He published in book form: Tsiter (Shiver), poems from his early period (Minsk, 1922), 64 pp.; Af der erd (On the ground), including as well his poem about the Civil War in Byelorussia, “Minsker blotes” (Moscow, 1926), 112 pp.; Mit layb un lebn (Body and soul), poem about the heroic work of young Soviet teachers in rebuilding Jewish towns (Minsk, 1928), 79 pp.; Lider un poemes (Poetry) (Kiev, 1930), 206 pp., second printing (Minsk, 1930); Broyt (Bread), a poem (Minsk, 1930), 16 pp.; Kaylekhdike vokhn (Circular weeks), poem concerning social reconstruction in Byelorussia (Minsk, 1932), 157 pp., newer edition (Moscow, 1935), also appearing in an abbreviated form for the Jewish school (Minsk, 1933), 50 pp.; Fun polyus tsu polyus (From pole to pole), youth and children’s poetry (Minsk, 1934), 61 pp., which won an award in the All-Russian Competition for Youth Literature in Moscow, 1934; Undzer munterkeyt, lider un poemes (Our cheerfulness, poetry) (Kiev, 1935), 130 pp., second edition (Moscow, 1936); Finf poemes (Five poems) (Minsk, 1936), 260 pp.; Af a fremder khasene (At a strange wedding) (Minsk, 1936), 117 pp., in which he depicts in a nostalgic tenor the life of his grandfather, the old Zembin wedding entertainer, who devoted his career to strangers’ weddings. He was editor of the monthly Der shtern (The star) in Minsk; he coedited: Atake in Minsk (1934); Pyonerishe lider (Pioneering poetry) in Minsk (1934); and the literary almanac Sovetishe vaysrusland (Soviet Byelorussia) in Minsk (1935). His work was also represented in: Birebidzhan (Birobidzhan), anthology (Moscow, 1936); Shlakhtn, fuftsn yor oktyaber in der kinstlerisher literatur (Battles, fifteen years of October in artistic literature), compiled together with H. Orland and B. Kahan (Kharkov-Kiev, 1932); Af barikadn, revolyutsyonere shlakhtn in der opshpiglung fun der kinstlerisher literatur (At the barricades, revolutionary battles in the lens of artistic literature) (Kharkov, 1930); Far der bine: dertseylungen, pyeses, lider (For the stage: stories, plays, poems), with musical notation (together with Y. Dobrushin and E. Gordon) (Moscow, 1929); Der arbeter in der yidisher literatur, fargesene lider (The worker in Yiddish literature, forgotten poems) (Moscow, 1939); Deklamater fun der sovetisher yidisher literatur (Reciter of Soviet Yiddish literature) (Moscow, 1934). He compiled: the poetry collection Ruf in Minsk (1935), with Yasha Bronshteyn; a play based on Sholem-Aleykhem’s A yontef in kasrilovke (A holiday in Kasrilovke), with Y. Dobrushin, staged at the Moscow Yiddish state theater with Kharik’s poetry in the text. Among other items, he translated into Yiddish the poem Di kretshme (The tavern) by Moris Tsharat. In 1936 there was published in Minsk: Izi kharik, tsu zayn 15-yorikn dikhterishn veg (Izi Kharik, for his fifteen-year poetic path), 136 pp., with appreciations and critical articles by Sh. Ogurski, A. Osherovitsh, M. Litvakov, Y. Bronshteyn, M. Viner, A. Khashin, Uri Finkl, L. Tsart, and Y. Serebryani. In June 1937 Kharik was arrested in Minsk and dragged through a number of Russian prisons, where they ferociously tortured him. He went insane and was brought in September to the labor camp at Sukhobenzvodny in northern Russia. On October 28, 1937 he was brought to court for a trial that last fifteen minutes. He was sentenced the next morning and shot that same day—and that same day, Moyshe Kulbak, Yashe Bronshteyn, and Khatskl Dunets were also shot.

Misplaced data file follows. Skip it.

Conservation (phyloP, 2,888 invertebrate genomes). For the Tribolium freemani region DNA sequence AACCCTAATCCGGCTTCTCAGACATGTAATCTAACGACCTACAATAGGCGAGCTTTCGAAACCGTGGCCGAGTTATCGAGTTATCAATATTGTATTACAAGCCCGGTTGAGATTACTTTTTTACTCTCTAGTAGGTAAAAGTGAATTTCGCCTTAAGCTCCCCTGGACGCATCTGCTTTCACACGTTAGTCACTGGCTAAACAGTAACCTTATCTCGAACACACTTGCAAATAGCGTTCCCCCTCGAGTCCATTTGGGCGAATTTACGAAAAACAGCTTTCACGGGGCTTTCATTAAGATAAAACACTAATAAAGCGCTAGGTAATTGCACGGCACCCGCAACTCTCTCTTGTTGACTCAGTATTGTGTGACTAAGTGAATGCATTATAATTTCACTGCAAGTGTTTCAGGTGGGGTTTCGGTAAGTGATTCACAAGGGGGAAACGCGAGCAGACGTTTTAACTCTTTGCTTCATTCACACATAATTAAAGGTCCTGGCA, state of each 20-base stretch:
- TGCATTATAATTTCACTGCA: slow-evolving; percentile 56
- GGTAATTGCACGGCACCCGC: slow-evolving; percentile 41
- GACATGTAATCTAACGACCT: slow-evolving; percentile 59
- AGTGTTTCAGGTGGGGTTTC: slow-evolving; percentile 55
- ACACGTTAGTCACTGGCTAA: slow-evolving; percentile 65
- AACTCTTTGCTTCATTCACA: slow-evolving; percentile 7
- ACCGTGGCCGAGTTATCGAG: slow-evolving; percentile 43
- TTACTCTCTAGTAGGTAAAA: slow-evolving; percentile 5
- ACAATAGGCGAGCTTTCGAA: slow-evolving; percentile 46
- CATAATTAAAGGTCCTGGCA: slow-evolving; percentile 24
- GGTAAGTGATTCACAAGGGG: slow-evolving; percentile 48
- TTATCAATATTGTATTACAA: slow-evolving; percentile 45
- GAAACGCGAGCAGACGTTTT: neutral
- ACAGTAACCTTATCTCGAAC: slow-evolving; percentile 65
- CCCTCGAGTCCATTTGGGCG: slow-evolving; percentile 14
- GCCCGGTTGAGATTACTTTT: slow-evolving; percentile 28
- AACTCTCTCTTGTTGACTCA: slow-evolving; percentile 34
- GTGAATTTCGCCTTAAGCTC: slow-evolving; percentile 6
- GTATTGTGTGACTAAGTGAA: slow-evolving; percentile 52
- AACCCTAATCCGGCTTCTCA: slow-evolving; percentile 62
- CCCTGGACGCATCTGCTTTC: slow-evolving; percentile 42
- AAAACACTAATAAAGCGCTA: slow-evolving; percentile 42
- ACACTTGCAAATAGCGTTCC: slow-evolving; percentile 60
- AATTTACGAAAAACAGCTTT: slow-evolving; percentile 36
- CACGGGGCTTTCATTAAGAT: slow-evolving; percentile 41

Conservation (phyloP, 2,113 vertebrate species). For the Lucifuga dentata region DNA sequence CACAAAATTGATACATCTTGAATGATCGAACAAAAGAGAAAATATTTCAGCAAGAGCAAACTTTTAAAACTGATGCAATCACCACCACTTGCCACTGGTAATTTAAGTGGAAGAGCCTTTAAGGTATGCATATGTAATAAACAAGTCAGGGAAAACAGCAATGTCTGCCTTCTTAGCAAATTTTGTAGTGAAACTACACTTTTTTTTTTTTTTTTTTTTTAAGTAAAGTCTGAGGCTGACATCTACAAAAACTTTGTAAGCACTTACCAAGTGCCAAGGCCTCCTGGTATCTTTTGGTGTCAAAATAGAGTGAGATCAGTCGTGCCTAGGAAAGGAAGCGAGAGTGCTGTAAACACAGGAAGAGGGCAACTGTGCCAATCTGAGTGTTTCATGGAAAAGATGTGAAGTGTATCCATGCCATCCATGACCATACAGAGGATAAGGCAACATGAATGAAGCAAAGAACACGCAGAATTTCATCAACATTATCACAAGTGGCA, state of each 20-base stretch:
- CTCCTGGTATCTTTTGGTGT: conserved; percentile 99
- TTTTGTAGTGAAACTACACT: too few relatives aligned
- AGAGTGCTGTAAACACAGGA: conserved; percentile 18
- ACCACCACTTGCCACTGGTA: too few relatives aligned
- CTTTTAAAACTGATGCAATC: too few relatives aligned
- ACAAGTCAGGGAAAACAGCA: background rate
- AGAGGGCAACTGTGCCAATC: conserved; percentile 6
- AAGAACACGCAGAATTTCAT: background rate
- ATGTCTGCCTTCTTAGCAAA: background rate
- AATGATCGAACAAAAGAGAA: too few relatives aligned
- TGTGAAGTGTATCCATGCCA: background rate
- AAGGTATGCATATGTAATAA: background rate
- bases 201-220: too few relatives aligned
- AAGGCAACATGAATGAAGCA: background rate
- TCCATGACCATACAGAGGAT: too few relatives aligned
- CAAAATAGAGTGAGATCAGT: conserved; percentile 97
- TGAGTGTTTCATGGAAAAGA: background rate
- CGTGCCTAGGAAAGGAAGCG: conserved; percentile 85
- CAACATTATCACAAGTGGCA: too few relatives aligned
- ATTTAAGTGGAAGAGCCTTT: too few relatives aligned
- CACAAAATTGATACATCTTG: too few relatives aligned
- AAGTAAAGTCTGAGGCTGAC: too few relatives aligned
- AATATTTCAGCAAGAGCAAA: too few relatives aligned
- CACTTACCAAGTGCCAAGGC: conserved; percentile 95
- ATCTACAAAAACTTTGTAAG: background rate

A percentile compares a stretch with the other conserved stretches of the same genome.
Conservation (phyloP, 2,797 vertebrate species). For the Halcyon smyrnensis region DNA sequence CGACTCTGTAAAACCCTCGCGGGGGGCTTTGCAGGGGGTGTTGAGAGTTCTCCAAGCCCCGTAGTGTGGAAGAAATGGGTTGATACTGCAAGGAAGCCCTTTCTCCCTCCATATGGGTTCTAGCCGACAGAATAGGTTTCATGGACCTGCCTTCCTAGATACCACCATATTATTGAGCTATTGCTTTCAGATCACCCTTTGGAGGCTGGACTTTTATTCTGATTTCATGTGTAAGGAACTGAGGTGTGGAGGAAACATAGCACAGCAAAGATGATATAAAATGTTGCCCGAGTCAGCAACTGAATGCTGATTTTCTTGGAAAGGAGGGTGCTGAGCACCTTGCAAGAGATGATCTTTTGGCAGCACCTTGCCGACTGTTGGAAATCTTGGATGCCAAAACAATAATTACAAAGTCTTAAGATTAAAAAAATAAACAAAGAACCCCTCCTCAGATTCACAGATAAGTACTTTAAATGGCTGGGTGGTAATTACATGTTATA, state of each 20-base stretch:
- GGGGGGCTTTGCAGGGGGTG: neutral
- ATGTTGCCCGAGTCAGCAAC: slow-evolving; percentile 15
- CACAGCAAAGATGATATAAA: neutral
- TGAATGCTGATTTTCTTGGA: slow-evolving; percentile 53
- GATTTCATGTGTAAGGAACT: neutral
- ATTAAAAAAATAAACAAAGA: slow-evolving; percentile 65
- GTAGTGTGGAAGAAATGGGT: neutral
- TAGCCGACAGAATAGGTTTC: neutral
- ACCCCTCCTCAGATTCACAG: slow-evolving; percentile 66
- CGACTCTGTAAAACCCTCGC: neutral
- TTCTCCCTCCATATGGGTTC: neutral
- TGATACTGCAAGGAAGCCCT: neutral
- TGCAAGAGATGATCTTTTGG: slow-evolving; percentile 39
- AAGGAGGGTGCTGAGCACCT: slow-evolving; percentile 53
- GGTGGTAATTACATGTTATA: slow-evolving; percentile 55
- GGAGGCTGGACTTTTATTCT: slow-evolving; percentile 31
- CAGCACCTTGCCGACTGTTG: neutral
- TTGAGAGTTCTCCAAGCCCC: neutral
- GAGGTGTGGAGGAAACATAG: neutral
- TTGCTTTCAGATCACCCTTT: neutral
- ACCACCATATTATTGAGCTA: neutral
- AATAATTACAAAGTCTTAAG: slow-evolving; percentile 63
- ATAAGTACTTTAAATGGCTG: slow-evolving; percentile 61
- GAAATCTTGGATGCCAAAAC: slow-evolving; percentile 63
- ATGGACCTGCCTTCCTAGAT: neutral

“His was a profoundly ethnic form, as he drew his poetic nourishment from popular Jewish sources,” wrote M. Litvakov. “His landscape,” noted L. Tsart, “was Byelorussian Jewish folklore.” “He was the heart of the company of Yiddish writers in Byelorussia,” wrote Uri Finkl, “…while his Af a fremder khasene is rife with an artistic sense of completion and his figure of the wedding entertainer is a protesting lamedvovnik, through whom the simple man of the people speaks.” Kharik was one of the Soviet Yiddish writers who were murdered by the brutal sword of Stalin and who would not be rehabilitated for many years. In the new edition of the Great Soviet Encyclopedia (1957), it simply states that he “died in 1937,” and in the literary biographical dictionary of Soviet writers from Byelorussia (Minsk 1957), it states: “He died somewhere in 1937.” It would be some time before his poems appeared again in the Soviet Union. His poems in Byelorussian (Minsk, 1958) and in Russian—with an introduction by A. Vergelis (Moscow, 1958)—were all that appeared. Of his literary heritage, a few poems have been preserved, and they were published in Folksshtime in Warsaw (April 13, 1957) and in Parizer tsaytshrift 15 (1957).